I raced the sun during the Winter Solstice – and learned a valuable lesson

Create your own DIY adventure challenges to keep your fitness goals on track (for free)

Dartmoor trail running
(Image credit: Pat Kinsella)

On the shortest day of the year, while most sensible people were safely inside in the warmth, wrapping presents, sipping drinks and preparing Christmas feasts, I was trying to run right across Dartmoor, in the hours of daylight, with two friends.

The concept of the challenge was as simple as its execution was tough: we had to traverse the moor, north to south, between sunrise and sunset, during the Winter Solstice. It was a race against time and the turning of the Earth. The three of us versus the night.     

Why would you do that, you might ask, and it’s a good question. On many levels, it was a stupid idea. Dartmoor’s terrain is brutally unforgiving, even at the best of times, and the middle of winter is a long way from then. We got cold, we got wet, and we ended up thoroughly exhausted, and there wasn’t even a medal at the end of it all, let alone a T-shirt.

However, we also laughed a lot, achieved something (of sorts), and made some memories that will stay with us, I think, forever. And it was completely free – in fact, it probably saved me money because it kept me out of the pub.

But the main reason we did it was because this was a challenge we’d dreamt up several months earlier, got excited about and began training for. So, while other people had been struggling to stay motivated as the year waned and festivities beckoned, I knew I had to keep running, otherwise, I was going to get left behind by my co-adventures – or, worse still, I’d be holding them back, threatening the whole mission.

And there’s a lesson here that I think is worth replicating in the New Year: if you’re looking to get in shape and stay fit, exercise your brain and set yourself some creative challenges that will keep you enthused about getting outdoors and being active.


Planning a DIY adventure is almost as fun as doing it

(Image credit: Pat Kinsella)

Staying focused

It’s easy to run out of puff and give up on your New Year’s fitness resolutions after the good intentions-infused adrenaline rush of the first few days and weeks starts to wear off. The quick weightloss wins slow down once you’ve burned off those mince pies, and your new fitness regime can start to feel grueling and repetitive, especially during January and February, with seemingly endless dark mornings, grey skies and frequent bouts of rain.

Entering organised events is a great way to keep your motivation and training up during this tricky time, but we’re all feeling the financial squeeze at the moment too, and there are only so many races you can realistically pay to do. But if having a challenge looming on your calendar helps you keep focused on your broader fitness goals, why not simply make up some epic adventures of your own? You might not get any bling at the end of it, but planning and doing a DIY outdoor mission can be great fun, especially if you get a few likeminded friends involved.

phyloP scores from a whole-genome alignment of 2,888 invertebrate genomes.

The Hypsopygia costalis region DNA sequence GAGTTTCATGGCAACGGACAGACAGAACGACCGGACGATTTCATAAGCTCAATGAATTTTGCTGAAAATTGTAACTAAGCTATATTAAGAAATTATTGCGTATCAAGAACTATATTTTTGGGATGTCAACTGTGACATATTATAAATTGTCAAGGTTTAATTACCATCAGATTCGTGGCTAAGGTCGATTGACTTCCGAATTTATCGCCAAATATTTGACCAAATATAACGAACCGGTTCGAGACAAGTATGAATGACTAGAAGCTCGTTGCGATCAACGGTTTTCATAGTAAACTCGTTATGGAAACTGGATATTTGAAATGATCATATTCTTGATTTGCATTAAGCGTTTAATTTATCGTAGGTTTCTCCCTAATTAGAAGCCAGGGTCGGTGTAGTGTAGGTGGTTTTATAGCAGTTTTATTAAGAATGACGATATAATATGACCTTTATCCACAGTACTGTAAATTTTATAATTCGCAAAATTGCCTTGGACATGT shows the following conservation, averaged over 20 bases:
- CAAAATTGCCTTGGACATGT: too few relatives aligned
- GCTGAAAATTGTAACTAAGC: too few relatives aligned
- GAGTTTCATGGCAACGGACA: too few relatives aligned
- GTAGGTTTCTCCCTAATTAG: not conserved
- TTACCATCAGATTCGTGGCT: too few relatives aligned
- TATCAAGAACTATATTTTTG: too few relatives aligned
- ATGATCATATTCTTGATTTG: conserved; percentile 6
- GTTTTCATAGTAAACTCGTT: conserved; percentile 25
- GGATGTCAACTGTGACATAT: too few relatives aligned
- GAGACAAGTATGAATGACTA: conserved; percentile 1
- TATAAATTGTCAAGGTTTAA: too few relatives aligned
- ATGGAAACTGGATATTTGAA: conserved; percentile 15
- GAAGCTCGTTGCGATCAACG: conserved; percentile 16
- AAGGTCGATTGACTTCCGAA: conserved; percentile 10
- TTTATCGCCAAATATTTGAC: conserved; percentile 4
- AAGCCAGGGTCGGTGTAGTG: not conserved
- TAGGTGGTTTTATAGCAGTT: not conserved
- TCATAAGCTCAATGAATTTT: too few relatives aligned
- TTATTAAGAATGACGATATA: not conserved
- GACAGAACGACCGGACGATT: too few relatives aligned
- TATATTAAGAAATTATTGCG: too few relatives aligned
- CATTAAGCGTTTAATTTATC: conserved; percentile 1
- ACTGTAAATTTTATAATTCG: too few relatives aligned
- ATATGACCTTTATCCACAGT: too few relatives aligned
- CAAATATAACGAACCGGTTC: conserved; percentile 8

Dartmoor trail running

Leaning into the wind atop Willhays

(Image credit: Pat Kinsella)

Doing the Darkmoor challenge

Our self-set mission was conceived, of course, in the comfort of a pub, far from the moor and a long time before the solstice. Our team of three – two unwise men (myself and Rich) and one unwise woman (Mel) – would attempt to cross Dartmoor in the hours of natural light, just four days before Christmas.

We would start at the gateway town of Okehampton in the north and aim for Ivybridge on the southern edge of Dartmoor. Between those two points sprawls many miles of relentlessly rugged moorland, where footpaths that look clear on the map are often more rumour than reality on the ground. We figured it would be a 55km run if we managed to avoid getting lost. And that was a big if.

Dartmoor trail running

Tackling trails and tussocks

(Image credit: Pat Kinsella)

Dartmoor is extremely exposed, and conditions can turn nasty in a heartbeat – you need to be ready for anything. It wasn’t simply a case of staying warm while running, we needed to make sure we had enough gear between us to deal with any emergency that might arise.

But we were well prepared, with hydration packs and backpacks loaded with supplies and emergency gear, including lightweight waterproof jackets, small fleeces and base layers. We each carried a good head torch, but we hoped to avoid having to use them. 

It’s tricky to predict what you’re going to need during a Dartmoor escapade in terms of footwear (the terrain can be horrendously boggy, and you can get extremely cold if you end up with wet feet all day), but I opted for tried-and-tested trail-running shoes with good grip and decent drainage, over any sort of waterproof footwear.

Dartmoor trail running

Meeting Dartmoor's wild horses

(Image credit: Pat Kinsella)

Off and running

Our starting gun was the rising sun, which reluctantly arrived around 08:10 that morning, at which point we simultaneously beeped our running watches and set off into the first blush of the weak dawn.